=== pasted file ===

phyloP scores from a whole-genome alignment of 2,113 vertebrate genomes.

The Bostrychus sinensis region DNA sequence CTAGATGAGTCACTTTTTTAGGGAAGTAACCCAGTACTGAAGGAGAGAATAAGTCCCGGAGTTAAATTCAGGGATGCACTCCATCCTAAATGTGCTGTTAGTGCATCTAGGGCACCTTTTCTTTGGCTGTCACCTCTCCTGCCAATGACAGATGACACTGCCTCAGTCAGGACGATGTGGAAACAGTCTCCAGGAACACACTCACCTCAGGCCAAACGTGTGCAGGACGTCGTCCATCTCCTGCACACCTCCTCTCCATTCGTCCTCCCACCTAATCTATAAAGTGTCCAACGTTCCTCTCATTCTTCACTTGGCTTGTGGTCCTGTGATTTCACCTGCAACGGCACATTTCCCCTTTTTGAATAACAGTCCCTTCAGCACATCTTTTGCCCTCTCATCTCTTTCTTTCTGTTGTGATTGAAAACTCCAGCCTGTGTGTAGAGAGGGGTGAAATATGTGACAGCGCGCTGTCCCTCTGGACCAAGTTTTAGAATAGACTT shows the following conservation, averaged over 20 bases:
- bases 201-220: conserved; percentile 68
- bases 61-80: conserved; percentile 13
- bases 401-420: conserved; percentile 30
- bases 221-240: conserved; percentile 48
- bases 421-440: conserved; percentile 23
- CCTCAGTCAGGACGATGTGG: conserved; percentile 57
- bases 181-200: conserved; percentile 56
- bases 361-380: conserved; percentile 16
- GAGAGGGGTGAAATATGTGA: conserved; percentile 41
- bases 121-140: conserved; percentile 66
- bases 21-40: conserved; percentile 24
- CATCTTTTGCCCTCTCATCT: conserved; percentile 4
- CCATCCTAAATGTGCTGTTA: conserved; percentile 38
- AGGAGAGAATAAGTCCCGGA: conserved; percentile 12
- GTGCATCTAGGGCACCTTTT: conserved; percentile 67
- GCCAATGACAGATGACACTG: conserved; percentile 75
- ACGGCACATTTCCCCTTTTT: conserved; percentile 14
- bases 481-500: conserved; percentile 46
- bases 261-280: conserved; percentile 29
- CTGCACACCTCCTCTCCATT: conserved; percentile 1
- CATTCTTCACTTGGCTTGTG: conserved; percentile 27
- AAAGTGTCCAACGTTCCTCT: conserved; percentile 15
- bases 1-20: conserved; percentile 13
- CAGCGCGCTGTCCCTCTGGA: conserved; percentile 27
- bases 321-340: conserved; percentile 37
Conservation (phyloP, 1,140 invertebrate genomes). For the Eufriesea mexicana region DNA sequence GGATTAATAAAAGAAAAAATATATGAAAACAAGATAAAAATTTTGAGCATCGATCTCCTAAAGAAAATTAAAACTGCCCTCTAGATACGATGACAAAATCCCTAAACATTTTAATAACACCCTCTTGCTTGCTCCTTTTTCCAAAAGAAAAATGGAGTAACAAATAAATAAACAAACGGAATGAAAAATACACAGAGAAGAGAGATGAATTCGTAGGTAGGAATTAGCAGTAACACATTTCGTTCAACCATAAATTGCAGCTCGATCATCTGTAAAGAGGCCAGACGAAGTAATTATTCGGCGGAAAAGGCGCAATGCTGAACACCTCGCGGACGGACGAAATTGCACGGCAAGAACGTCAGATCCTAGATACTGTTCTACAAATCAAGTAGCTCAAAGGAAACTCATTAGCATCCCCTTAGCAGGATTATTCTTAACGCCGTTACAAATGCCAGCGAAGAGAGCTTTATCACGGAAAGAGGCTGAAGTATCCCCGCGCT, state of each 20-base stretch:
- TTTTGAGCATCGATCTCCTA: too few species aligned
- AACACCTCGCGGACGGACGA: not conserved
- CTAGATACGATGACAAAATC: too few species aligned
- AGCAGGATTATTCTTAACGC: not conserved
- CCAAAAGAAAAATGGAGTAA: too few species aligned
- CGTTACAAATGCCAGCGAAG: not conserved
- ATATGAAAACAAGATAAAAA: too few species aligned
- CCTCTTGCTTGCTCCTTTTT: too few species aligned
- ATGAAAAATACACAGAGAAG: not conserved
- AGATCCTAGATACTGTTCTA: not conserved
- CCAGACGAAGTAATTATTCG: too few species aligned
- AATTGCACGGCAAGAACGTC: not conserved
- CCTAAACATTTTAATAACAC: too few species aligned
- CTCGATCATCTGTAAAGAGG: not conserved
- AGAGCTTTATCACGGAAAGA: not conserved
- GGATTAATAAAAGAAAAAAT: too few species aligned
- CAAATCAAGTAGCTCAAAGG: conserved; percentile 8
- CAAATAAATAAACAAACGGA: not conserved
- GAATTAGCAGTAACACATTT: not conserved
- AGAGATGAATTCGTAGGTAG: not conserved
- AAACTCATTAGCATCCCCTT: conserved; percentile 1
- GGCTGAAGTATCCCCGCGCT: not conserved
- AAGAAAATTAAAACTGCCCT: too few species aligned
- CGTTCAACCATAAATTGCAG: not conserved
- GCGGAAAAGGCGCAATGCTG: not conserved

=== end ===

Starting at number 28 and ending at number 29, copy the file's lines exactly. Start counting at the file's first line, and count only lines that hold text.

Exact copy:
Conservation (phyloP, 1,140 invertebrate genomes). For the Eufriesea mexicana region DNA sequence GGATTAATAAAAGAAAAAATATATGAAAACAAGATAAAAATTTTGAGCATCGATCTCCTAAAGAAAATTAAAACTGCCCTCTAGATACGATGACAAAATCCCTAAACATTTTAATAACACCCTCTTGCTTGCTCCTTTTTCCAAAAGAAAAATGGAGTAACAAATAAATAAACAAACGGAATGAAAAATACACAGAGAAGAGAGATGAATTCGTAGGTAGGAATTAGCAGTAACACATTTCGTTCAACCATAAATTGCAGCTCGATCATCTGTAAAGAGGCCAGACGAAGTAATTATTCGGCGGAAAAGGCGCAATGCTGAACACCTCGCGGACGGACGAAATTGCACGGCAAGAACGTCAGATCCTAGATACTGTTCTACAAATCAAGTAGCTCAAAGGAAACTCATTAGCATCCCCTTAGCAGGATTATTCTTAACGCCGTTACAAATGCCAGCGAAGAGAGCTTTATCACGGAAAGAGGCTGAAGTATCCCCGCGCT, state of each 20-base stretch:
- TTTTGAGCATCGATCTCCTA: too few species aligned